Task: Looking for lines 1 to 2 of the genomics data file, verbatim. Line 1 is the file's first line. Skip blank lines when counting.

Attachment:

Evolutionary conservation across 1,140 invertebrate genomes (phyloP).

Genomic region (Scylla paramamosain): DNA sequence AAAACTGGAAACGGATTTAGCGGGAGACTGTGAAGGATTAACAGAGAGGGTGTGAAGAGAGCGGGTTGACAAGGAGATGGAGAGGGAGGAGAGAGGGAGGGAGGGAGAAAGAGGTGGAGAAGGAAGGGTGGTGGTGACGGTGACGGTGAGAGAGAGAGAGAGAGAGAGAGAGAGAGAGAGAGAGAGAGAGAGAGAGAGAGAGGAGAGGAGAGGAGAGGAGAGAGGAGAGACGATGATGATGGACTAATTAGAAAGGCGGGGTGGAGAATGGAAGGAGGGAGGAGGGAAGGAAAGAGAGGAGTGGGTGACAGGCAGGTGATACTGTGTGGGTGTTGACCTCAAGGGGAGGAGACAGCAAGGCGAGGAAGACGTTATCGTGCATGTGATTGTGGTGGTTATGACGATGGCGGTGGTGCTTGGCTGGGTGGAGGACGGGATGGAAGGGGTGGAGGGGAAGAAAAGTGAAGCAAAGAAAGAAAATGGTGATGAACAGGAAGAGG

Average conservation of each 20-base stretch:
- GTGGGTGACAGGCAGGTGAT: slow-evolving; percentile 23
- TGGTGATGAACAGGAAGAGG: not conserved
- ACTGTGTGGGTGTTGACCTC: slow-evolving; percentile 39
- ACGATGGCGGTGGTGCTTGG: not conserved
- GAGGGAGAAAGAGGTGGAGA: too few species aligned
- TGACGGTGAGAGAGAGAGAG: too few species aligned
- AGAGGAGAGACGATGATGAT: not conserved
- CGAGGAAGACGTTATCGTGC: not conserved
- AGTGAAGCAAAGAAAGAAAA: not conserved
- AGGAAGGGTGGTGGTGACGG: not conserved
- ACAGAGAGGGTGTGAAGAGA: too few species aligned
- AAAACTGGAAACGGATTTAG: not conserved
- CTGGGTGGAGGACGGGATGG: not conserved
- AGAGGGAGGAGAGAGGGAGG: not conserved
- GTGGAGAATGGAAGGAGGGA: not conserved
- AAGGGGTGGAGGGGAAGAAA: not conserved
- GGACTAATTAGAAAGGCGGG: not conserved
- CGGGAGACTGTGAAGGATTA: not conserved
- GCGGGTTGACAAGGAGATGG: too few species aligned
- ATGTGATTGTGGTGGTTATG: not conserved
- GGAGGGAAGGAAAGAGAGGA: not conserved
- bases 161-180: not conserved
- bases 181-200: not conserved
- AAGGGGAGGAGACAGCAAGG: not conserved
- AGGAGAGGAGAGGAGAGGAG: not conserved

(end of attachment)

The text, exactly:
Evolutionary conservation across 1,140 invertebrate genomes (phyloP).

Genomic region (Scylla paramamosain): DNA sequence AAAACTGGAAACGGATTTAGCGGGAGACTGTGAAGGATTAACAGAGAGGGTGTGAAGAGAGCGGGTTGACAAGGAGATGGAGAGGGAGGAGAGAGGGAGGGAGGGAGAAAGAGGTGGAGAAGGAAGGGTGGTGGTGACGGTGACGGTGAGAGAGAGAGAGAGAGAGAGAGAGAGAGAGAGAGAGAGAGAGAGAGAGAGAGAGGAGAGGAGAGGAGAGGAGAGAGGAGAGACGATGATGATGGACTAATTAGAAAGGCGGGGTGGAGAATGGAAGGAGGGAGGAGGGAAGGAAAGAGAGGAGTGGGTGACAGGCAGGTGATACTGTGTGGGTGTTGACCTCAAGGGGAGGAGACAGCAAGGCGAGGAAGACGTTATCGTGCATGTGATTGTGGTGGTTATGACGATGGCGGTGGTGCTTGGCTGGGTGGAGGACGGGATGGAAGGGGTGGAGGGGAAGAAAAGTGAAGCAAAGAAAGAAAATGGTGATGAACAGGAAGAGG